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Giant condyloma acuminata are associated with malignant transformation in up to 50% of cases, high recurrence rate, and poor prognosis. Treatment strategies have included wide local excision, abdominopelvic resection, and addition of radiotherapy and adjuvant and/or neoadjuvant systemic chemotherapy.
Question‐Quiz: What is this condition and how should it be treated?
Answer: A 53‐year‐old woman visited our gynecology emergency room complaining about a perianal mass, bleeding, and odor. Clinical examination revealed a giant mass originating from anorectum. Biopsy samples of the tumor were retrieved and sent for pathological examination. Results indicated a well‐differentiated squamous cell carcinoma on the ground of a giant (12.5 cm horizontally × 16 cm transversally × 10.5 cm anteroposteriorly) condyloma acuminata (Fig. 1). Multidisciplinary oncological team indicated primarily radiation therapy, to stop bleeding and reduce the volume of the tumor, systemic chemotherapy, and prophylactic colostomy to prevent future bowel obstruction.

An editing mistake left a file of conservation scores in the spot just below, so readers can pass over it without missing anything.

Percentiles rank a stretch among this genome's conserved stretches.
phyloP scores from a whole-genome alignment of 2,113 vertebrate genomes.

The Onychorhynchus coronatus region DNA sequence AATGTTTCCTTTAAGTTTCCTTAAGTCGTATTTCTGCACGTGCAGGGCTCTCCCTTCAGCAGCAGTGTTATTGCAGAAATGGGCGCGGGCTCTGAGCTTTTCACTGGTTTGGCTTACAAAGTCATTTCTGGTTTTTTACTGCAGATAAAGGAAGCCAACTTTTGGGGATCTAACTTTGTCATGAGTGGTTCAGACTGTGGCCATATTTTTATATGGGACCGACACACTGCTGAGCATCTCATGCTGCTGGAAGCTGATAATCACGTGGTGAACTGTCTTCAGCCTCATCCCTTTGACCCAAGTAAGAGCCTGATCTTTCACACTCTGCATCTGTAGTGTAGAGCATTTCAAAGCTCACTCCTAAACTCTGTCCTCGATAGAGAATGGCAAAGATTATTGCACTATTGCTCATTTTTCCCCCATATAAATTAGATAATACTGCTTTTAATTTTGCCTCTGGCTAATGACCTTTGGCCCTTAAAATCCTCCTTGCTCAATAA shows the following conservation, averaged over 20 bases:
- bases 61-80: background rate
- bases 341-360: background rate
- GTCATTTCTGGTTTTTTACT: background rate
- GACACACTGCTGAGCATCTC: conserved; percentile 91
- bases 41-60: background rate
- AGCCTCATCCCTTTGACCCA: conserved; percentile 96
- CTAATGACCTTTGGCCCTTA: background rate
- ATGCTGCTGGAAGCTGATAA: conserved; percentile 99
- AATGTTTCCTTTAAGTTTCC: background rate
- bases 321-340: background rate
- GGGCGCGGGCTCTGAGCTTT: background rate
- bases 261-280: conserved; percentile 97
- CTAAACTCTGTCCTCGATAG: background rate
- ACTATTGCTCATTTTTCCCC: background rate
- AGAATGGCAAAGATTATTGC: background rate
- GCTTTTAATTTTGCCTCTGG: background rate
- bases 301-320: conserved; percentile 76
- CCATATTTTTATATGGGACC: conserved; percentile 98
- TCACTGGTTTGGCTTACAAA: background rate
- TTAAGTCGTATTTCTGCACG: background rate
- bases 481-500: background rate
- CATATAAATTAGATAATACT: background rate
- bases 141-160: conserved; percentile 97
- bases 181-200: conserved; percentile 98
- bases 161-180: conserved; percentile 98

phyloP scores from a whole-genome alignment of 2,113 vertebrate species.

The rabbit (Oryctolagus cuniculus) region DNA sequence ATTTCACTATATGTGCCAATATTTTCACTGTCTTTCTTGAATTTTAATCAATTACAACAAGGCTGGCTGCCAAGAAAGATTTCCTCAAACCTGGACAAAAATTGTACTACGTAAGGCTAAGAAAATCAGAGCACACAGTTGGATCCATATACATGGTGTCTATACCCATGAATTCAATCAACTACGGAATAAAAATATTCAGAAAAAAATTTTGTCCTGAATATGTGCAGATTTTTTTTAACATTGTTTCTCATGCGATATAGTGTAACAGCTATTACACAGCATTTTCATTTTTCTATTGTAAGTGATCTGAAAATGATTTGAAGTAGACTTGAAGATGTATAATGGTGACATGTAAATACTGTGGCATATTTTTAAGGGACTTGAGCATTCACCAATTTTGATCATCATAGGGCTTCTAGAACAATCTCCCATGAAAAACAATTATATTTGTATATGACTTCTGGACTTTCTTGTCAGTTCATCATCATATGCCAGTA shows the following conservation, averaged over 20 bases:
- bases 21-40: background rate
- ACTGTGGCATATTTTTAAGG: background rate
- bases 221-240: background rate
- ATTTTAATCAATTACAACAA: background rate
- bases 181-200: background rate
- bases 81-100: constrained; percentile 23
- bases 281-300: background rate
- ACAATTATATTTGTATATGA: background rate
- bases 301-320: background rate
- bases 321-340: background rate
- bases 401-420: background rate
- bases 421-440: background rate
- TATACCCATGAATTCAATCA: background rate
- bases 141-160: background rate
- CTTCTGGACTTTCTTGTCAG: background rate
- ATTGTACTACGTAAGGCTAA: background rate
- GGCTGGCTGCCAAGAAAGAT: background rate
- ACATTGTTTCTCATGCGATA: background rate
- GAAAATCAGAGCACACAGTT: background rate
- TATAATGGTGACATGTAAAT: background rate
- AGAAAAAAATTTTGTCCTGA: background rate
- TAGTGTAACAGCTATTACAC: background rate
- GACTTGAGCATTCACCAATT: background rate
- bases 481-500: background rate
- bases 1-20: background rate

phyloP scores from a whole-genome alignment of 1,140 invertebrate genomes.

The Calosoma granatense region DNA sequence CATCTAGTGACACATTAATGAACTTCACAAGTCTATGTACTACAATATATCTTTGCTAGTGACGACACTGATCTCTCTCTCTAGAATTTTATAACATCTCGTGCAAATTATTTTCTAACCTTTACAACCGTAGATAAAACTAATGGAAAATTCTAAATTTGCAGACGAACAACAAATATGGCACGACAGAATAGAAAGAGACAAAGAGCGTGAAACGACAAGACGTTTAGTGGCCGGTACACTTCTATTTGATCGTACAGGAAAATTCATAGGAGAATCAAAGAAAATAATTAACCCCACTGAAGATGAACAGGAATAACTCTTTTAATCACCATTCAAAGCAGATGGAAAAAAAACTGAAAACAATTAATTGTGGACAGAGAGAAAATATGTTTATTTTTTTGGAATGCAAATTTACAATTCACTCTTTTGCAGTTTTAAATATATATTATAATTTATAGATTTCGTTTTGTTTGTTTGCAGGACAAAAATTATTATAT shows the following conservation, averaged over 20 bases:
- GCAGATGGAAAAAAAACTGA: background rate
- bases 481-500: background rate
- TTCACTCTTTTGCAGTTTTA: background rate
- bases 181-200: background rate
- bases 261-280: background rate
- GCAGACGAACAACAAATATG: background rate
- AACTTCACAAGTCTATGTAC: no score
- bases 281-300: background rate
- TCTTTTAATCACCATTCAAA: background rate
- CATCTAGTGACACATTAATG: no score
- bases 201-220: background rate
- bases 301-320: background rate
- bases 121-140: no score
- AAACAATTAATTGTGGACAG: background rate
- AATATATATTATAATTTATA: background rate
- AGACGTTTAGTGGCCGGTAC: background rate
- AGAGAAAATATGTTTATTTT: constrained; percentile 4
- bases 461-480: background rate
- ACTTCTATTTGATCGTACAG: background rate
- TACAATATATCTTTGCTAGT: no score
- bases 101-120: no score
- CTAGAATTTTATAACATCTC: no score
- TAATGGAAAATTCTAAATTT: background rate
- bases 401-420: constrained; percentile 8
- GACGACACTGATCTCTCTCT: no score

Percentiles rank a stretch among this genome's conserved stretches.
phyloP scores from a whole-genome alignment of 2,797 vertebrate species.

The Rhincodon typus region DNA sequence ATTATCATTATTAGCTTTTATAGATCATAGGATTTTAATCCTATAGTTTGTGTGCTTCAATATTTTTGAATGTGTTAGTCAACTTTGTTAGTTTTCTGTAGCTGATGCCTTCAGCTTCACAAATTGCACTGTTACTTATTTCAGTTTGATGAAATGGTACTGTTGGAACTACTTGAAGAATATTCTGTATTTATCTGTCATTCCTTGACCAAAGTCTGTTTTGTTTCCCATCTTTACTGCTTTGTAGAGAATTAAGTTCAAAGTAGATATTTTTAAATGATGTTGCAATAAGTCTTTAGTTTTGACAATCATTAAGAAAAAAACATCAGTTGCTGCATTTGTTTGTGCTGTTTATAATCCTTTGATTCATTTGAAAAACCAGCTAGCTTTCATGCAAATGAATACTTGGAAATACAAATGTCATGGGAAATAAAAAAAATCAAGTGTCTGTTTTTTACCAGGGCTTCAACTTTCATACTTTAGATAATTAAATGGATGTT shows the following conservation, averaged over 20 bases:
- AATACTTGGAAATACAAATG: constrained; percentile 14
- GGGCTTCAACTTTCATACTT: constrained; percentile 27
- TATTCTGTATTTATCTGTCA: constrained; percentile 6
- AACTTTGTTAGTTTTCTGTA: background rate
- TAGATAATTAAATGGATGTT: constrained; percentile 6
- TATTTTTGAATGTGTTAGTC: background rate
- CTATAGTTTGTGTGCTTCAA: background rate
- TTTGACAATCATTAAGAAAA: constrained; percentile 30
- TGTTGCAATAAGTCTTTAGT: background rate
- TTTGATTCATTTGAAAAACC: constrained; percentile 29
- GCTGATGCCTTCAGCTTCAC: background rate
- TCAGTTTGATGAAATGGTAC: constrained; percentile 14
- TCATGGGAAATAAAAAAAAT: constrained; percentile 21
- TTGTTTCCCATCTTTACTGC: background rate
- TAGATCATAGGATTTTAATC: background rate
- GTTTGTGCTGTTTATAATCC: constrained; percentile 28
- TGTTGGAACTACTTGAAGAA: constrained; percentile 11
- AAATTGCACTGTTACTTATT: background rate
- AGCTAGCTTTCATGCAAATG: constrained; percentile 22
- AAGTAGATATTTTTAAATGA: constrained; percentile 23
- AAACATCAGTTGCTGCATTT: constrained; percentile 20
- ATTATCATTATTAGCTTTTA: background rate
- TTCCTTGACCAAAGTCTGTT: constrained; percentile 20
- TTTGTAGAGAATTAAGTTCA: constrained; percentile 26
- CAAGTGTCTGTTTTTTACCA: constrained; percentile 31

IKP: Obstetrician and Gynaecologist, Author: involved in primary handling of the patient in the emergency room; KM: Obstetrician and Gynaecologist, Co‐author: involved in primary handling of the patient in the emergency room. GI: Oncology Radiologist, Member of the multidisciplinary oncological team: was responsible for radiation therapy received by the patient; DX: Oncology Radiologist: was responsible for radiation therapy received by the patient; VK: Surgeon, Member of the multidisciplinary oncological team: reviewed the manuscript; TMS: Surgeon, Director of the Surgical Department. ET: Obstetrician and Gynaecologist, Director of the Gynaecology Oncological Department. TMS and ET: were members of the multidisciplinary oncological team.
No sources of funding were declared for this study.